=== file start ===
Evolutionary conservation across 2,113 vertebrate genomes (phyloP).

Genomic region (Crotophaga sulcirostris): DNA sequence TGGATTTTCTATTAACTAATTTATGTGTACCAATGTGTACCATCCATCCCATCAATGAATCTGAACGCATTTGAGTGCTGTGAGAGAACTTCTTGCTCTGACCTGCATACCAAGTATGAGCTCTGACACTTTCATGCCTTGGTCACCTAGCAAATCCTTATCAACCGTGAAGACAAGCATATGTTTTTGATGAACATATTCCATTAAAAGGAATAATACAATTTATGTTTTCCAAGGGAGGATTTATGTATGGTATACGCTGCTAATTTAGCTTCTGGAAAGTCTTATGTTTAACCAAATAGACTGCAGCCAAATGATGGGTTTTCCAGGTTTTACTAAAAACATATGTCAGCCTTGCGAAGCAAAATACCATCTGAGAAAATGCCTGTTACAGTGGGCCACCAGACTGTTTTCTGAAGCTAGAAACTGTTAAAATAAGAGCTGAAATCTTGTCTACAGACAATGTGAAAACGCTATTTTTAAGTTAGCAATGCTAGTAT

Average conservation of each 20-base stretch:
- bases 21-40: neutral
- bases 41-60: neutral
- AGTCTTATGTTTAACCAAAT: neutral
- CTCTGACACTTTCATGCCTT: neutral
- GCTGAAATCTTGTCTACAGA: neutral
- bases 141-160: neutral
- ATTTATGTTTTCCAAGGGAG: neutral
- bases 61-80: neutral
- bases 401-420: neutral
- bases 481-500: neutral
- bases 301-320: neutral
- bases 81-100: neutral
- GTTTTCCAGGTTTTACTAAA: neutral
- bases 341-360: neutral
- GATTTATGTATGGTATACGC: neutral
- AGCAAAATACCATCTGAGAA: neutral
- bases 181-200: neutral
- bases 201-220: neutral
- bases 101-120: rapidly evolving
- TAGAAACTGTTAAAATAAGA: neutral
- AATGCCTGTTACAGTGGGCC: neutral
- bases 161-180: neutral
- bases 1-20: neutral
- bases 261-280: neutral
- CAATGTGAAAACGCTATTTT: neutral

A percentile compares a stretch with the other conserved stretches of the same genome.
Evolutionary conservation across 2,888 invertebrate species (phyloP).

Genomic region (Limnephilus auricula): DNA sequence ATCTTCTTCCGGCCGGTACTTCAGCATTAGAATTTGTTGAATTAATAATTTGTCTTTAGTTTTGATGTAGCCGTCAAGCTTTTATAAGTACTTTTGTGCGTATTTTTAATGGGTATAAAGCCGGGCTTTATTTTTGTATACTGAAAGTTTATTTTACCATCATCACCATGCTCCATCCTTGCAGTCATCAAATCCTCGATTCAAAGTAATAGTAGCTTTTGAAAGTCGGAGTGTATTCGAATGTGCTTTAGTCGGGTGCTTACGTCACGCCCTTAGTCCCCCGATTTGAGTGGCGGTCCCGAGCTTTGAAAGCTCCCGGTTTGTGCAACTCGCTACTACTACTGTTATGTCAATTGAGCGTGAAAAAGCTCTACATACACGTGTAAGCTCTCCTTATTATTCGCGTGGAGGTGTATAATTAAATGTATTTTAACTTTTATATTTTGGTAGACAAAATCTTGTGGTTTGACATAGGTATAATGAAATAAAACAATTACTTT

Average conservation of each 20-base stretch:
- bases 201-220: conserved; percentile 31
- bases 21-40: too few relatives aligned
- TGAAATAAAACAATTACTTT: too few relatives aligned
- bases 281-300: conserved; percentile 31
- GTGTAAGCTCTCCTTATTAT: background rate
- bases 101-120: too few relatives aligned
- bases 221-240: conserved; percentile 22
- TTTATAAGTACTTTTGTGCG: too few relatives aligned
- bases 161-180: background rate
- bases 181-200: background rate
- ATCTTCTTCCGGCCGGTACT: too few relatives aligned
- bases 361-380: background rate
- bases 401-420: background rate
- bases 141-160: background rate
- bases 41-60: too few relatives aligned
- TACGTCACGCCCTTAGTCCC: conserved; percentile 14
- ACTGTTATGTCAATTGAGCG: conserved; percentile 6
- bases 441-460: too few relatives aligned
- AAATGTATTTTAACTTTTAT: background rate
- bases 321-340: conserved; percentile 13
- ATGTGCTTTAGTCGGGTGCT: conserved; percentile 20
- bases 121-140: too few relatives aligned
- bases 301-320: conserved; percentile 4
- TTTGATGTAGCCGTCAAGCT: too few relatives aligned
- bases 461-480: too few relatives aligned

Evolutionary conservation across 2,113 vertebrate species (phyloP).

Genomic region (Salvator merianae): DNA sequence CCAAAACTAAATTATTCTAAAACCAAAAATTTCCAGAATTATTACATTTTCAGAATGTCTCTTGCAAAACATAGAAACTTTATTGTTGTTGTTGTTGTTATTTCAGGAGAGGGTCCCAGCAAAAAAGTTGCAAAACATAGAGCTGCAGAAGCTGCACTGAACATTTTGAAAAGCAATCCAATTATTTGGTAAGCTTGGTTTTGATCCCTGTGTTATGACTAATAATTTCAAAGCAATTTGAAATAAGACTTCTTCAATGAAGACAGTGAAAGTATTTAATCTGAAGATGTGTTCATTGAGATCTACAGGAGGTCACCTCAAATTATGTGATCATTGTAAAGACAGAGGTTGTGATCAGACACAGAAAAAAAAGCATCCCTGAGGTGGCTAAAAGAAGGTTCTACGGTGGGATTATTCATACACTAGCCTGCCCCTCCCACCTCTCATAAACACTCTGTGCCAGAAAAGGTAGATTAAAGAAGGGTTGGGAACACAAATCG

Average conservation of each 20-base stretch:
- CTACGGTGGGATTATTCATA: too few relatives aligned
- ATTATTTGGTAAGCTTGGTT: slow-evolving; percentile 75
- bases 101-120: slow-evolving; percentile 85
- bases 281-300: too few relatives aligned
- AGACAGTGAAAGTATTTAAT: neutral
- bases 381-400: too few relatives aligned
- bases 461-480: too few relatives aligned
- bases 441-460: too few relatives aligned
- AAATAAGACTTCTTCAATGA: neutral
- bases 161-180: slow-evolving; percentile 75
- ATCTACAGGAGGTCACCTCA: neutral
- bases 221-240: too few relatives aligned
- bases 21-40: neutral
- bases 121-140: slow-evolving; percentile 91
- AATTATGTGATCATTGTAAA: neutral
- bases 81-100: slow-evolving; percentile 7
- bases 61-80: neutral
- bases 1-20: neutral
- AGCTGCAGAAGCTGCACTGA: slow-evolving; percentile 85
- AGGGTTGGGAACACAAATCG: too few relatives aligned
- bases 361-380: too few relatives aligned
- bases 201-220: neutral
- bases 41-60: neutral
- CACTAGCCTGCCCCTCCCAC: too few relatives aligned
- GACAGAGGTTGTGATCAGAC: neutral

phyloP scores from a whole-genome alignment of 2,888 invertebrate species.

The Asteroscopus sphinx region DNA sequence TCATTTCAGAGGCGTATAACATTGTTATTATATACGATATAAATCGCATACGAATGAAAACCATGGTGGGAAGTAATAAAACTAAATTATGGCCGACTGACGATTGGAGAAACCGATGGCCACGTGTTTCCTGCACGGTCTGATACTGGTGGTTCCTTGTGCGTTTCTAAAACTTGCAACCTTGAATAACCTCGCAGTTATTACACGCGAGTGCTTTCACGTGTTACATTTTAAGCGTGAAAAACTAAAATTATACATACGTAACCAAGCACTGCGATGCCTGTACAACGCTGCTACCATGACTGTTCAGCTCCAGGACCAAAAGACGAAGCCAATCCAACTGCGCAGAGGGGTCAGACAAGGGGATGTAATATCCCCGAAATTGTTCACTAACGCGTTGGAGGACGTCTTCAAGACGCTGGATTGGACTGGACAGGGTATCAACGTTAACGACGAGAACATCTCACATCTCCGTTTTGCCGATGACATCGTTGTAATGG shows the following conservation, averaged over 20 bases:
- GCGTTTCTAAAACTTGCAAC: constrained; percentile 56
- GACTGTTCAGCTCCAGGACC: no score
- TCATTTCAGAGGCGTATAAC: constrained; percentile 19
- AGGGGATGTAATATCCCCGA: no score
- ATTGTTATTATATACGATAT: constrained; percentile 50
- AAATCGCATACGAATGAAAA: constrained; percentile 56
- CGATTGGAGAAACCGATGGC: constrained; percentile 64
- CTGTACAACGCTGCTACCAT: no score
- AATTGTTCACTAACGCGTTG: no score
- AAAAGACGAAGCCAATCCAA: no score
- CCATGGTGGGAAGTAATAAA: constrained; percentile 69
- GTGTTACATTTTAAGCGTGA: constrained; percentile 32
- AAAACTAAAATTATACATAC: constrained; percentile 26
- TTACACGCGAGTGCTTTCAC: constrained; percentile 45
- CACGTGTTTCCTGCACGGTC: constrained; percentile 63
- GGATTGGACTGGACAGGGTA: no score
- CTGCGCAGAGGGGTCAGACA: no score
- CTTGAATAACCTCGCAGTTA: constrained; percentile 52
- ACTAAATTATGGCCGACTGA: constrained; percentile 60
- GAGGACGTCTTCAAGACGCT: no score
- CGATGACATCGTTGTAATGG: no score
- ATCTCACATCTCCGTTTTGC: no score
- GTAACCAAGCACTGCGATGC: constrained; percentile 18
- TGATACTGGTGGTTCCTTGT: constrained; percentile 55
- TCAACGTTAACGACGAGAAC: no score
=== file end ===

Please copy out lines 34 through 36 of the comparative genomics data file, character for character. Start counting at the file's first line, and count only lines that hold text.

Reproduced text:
- bases 21-40: too few relatives aligned
- TGAAATAAAACAATTACTTT: too few relatives aligned
- bases 281-300: conserved; percentile 31